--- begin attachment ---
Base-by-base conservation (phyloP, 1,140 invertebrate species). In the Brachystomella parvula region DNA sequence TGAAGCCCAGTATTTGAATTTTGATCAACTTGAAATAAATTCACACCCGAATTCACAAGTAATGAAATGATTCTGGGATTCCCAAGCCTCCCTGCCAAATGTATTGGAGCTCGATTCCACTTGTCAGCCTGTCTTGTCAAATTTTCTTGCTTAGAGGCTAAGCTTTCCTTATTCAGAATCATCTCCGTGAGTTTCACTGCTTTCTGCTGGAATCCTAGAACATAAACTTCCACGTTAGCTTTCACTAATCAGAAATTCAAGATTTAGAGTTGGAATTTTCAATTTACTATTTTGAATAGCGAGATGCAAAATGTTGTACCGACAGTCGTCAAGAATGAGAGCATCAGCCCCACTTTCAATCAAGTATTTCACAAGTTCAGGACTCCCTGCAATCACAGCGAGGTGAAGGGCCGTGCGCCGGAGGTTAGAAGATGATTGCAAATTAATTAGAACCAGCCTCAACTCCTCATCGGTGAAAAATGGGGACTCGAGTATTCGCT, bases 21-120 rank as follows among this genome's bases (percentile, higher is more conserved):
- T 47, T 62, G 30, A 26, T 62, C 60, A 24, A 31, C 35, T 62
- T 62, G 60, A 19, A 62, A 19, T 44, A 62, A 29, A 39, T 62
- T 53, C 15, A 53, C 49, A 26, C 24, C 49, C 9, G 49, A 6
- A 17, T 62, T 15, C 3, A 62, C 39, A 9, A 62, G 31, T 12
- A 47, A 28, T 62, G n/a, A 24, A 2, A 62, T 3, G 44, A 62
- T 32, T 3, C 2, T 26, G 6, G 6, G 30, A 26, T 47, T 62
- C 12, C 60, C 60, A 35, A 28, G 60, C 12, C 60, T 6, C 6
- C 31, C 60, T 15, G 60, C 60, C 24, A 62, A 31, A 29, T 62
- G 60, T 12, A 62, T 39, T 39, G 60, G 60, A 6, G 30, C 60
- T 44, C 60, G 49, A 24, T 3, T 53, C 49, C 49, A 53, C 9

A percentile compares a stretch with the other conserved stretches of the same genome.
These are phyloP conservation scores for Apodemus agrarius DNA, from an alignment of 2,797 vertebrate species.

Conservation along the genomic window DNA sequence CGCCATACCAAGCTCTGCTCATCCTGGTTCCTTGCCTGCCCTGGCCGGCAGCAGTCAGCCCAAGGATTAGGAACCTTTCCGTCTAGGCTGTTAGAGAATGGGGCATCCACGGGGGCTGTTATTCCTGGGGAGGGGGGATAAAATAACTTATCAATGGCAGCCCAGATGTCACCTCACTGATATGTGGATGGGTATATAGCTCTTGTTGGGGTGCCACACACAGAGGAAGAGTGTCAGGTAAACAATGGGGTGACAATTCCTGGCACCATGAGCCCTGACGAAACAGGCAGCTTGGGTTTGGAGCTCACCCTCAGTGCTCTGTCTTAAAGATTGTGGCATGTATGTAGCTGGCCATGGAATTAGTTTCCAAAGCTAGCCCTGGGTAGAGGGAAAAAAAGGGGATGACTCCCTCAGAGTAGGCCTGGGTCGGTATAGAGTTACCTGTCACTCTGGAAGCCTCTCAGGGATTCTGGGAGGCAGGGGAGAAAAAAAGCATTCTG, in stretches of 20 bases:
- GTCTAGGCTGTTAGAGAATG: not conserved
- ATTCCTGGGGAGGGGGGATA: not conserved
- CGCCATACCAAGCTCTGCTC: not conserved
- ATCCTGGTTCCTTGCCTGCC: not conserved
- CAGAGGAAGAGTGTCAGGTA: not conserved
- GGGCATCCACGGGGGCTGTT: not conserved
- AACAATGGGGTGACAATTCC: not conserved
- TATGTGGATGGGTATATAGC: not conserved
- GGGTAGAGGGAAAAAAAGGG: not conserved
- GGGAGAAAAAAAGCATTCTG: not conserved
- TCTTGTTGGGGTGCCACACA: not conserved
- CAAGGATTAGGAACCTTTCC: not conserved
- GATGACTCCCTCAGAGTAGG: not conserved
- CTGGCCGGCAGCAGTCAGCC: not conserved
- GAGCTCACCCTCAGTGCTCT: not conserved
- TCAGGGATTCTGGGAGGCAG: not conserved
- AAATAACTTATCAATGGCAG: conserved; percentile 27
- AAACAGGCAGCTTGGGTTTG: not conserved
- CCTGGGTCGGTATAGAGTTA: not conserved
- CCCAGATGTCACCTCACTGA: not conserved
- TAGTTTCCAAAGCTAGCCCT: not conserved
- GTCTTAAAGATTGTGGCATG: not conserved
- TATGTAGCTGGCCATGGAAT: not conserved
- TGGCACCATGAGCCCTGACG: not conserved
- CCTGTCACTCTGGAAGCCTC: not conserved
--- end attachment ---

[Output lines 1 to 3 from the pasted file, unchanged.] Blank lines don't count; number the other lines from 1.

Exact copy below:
Base-by-base conservation (phyloP, 1,140 invertebrate species). In the Brachystomella parvula region DNA sequence TGAAGCCCAGTATTTGAATTTTGATCAACTTGAAATAAATTCACACCCGAATTCACAAGTAATGAAATGATTCTGGGATTCCCAAGCCTCCCTGCCAAATGTATTGGAGCTCGATTCCACTTGTCAGCCTGTCTTGTCAAATTTTCTTGCTTAGAGGCTAAGCTTTCCTTATTCAGAATCATCTCCGTGAGTTTCACTGCTTTCTGCTGGAATCCTAGAACATAAACTTCCACGTTAGCTTTCACTAATCAGAAATTCAAGATTTAGAGTTGGAATTTTCAATTTACTATTTTGAATAGCGAGATGCAAAATGTTGTACCGACAGTCGTCAAGAATGAGAGCATCAGCCCCACTTTCAATCAAGTATTTCACAAGTTCAGGACTCCCTGCAATCACAGCGAGGTGAAGGGCCGTGCGCCGGAGGTTAGAAGATGATTGCAAATTAATTAGAACCAGCCTCAACTCCTCATCGGTGAAAAATGGGGACTCGAGTATTCGCT, bases 21-120 rank as follows among this genome's bases (percentile, higher is more conserved):
- T 47, T 62, G 30, A 26, T 62, C 60, A 24, A 31, C 35, T 62
- T 62, G 60, A 19, A 62, A 19, T 44, A 62, A 29, A 39, T 62